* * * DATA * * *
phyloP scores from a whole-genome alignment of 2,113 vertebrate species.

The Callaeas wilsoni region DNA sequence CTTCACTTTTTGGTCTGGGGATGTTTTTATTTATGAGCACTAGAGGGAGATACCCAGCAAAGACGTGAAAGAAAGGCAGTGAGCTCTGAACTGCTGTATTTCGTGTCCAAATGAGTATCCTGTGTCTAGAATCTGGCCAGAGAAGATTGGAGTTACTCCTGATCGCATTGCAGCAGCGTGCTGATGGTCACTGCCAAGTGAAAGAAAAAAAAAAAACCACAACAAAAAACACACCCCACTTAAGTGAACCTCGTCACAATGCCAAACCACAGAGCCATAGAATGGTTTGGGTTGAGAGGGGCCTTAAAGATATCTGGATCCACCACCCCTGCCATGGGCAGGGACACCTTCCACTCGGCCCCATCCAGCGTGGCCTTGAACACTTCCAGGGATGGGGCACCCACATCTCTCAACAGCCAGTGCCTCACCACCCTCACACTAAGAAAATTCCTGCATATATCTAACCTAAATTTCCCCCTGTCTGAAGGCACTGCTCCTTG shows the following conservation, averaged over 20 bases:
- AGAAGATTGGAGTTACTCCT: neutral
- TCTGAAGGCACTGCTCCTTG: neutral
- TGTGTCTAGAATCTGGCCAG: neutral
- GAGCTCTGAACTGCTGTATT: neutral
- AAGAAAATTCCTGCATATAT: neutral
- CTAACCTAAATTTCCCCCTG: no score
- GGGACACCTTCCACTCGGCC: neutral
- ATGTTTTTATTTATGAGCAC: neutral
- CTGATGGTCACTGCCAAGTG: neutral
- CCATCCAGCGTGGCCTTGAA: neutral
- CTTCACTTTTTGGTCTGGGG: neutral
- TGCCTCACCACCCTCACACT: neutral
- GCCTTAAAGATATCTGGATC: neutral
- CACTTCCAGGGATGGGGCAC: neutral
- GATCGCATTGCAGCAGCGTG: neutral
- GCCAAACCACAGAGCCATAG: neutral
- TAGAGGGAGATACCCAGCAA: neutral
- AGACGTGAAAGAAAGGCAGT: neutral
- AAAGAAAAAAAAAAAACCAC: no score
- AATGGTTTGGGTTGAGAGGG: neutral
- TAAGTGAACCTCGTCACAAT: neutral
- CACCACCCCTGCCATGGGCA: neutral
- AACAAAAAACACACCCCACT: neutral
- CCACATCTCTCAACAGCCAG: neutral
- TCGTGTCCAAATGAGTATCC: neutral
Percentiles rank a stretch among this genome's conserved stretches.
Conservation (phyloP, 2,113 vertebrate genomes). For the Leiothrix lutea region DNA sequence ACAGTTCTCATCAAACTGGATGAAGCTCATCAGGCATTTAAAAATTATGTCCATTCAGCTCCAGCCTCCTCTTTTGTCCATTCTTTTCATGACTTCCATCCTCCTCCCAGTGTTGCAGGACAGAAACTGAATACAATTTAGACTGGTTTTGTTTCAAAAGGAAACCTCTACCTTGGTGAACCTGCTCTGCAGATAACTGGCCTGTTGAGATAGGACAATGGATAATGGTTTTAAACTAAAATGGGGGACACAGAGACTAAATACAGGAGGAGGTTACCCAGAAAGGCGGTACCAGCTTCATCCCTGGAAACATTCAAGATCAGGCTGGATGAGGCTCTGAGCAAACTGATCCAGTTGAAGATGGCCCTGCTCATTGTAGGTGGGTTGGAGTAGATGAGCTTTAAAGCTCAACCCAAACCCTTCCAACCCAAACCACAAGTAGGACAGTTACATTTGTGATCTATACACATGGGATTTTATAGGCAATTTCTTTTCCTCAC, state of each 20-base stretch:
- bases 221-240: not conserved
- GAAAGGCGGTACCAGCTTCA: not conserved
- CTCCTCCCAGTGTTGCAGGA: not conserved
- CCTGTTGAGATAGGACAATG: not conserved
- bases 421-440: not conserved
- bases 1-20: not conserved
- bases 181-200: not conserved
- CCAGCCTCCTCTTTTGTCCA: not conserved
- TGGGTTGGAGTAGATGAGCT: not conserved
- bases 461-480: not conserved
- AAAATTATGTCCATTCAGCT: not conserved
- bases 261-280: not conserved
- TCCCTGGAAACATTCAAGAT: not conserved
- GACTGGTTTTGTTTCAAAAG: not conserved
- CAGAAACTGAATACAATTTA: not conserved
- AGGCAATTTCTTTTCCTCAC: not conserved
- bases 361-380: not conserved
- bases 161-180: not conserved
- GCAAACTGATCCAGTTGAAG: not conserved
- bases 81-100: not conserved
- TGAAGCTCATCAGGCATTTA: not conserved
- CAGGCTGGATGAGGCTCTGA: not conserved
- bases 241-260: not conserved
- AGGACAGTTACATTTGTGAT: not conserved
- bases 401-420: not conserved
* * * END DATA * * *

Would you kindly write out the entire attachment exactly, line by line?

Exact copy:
phyloP scores from a whole-genome alignment of 2,113 vertebrate species.

The Callaeas wilsoni region DNA sequence CTTCACTTTTTGGTCTGGGGATGTTTTTATTTATGAGCACTAGAGGGAGATACCCAGCAAAGACGTGAAAGAAAGGCAGTGAGCTCTGAACTGCTGTATTTCGTGTCCAAATGAGTATCCTGTGTCTAGAATCTGGCCAGAGAAGATTGGAGTTACTCCTGATCGCATTGCAGCAGCGTGCTGATGGTCACTGCCAAGTGAAAGAAAAAAAAAAAACCACAACAAAAAACACACCCCACTTAAGTGAACCTCGTCACAATGCCAAACCACAGAGCCATAGAATGGTTTGGGTTGAGAGGGGCCTTAAAGATATCTGGATCCACCACCCCTGCCATGGGCAGGGACACCTTCCACTCGGCCCCATCCAGCGTGGCCTTGAACACTTCCAGGGATGGGGCACCCACATCTCTCAACAGCCAGTGCCTCACCACCCTCACACTAAGAAAATTCCTGCATATATCTAACCTAAATTTCCCCCTGTCTGAAGGCACTGCTCCTTG shows the following conservation, averaged over 20 bases:
- AGAAGATTGGAGTTACTCCT: neutral
- TCTGAAGGCACTGCTCCTTG: neutral
- TGTGTCTAGAATCTGGCCAG: neutral
- GAGCTCTGAACTGCTGTATT: neutral
- AAGAAAATTCCTGCATATAT: neutral
- CTAACCTAAATTTCCCCCTG: no score
- GGGACACCTTCCACTCGGCC: neutral
- ATGTTTTTATTTATGAGCAC: neutral
- CTGATGGTCACTGCCAAGTG: neutral
- CCATCCAGCGTGGCCTTGAA: neutral
- CTTCACTTTTTGGTCTGGGG: neutral
- TGCCTCACCACCCTCACACT: neutral
- GCCTTAAAGATATCTGGATC: neutral
- CACTTCCAGGGATGGGGCAC: neutral
- GATCGCATTGCAGCAGCGTG: neutral
- GCCAAACCACAGAGCCATAG: neutral
- TAGAGGGAGATACCCAGCAA: neutral
- AGACGTGAAAGAAAGGCAGT: neutral
- AAAGAAAAAAAAAAAACCAC: no score
- AATGGTTTGGGTTGAGAGGG: neutral
- TAAGTGAACCTCGTCACAAT: neutral
- CACCACCCCTGCCATGGGCA: neutral
- AACAAAAAACACACCCCACT: neutral
- CCACATCTCTCAACAGCCAG: neutral
- TCGTGTCCAAATGAGTATCC: neutral
Percentiles rank a stretch among this genome's conserved stretches.
Conservation (phyloP, 2,113 vertebrate genomes). For the Leiothrix lutea region DNA sequence ACAGTTCTCATCAAACTGGATGAAGCTCATCAGGCATTTAAAAATTATGTCCATTCAGCTCCAGCCTCCTCTTTTGTCCATTCTTTTCATGACTTCCATCCTCCTCCCAGTGTTGCAGGACAGAAACTGAATACAATTTAGACTGGTTTTGTTTCAAAAGGAAACCTCTACCTTGGTGAACCTGCTCTGCAGATAACTGGCCTGTTGAGATAGGACAATGGATAATGGTTTTAAACTAAAATGGGGGACACAGAGACTAAATACAGGAGGAGGTTACCCAGAAAGGCGGTACCAGCTTCATCCCTGGAAACATTCAAGATCAGGCTGGATGAGGCTCTGAGCAAACTGATCCAGTTGAAGATGGCCCTGCTCATTGTAGGTGGGTTGGAGTAGATGAGCTTTAAAGCTCAACCCAAACCCTTCCAACCCAAACCACAAGTAGGACAGTTACATTTGTGATCTATACACATGGGATTTTATAGGCAATTTCTTTTCCTCAC, state of each 20-base stretch:
- bases 221-240: not conserved
- GAAAGGCGGTACCAGCTTCA: not conserved
- CTCCTCCCAGTGTTGCAGGA: not conserved
- CCTGTTGAGATAGGACAATG: not conserved
- bases 421-440: not conserved
- bases 1-20: not conserved
- bases 181-200: not conserved
- CCAGCCTCCTCTTTTGTCCA: not conserved
- TGGGTTGGAGTAGATGAGCT: not conserved
- bases 461-480: not conserved
- AAAATTATGTCCATTCAGCT: not conserved
- bases 261-280: not conserved
- TCCCTGGAAACATTCAAGAT: not conserved
- GACTGGTTTTGTTTCAAAAG: not conserved
- CAGAAACTGAATACAATTTA: not conserved
- AGGCAATTTCTTTTCCTCAC: not conserved
- bases 361-380: not conserved
- bases 161-180: not conserved
- GCAAACTGATCCAGTTGAAG: not conserved
- bases 81-100: not conserved
- TGAAGCTCATCAGGCATTTA: not conserved
- CAGGCTGGATGAGGCTCTGA: not conserved
- bases 241-260: not conserved
- AGGACAGTTACATTTGTGAT: not conserved
- bases 401-420: not conserved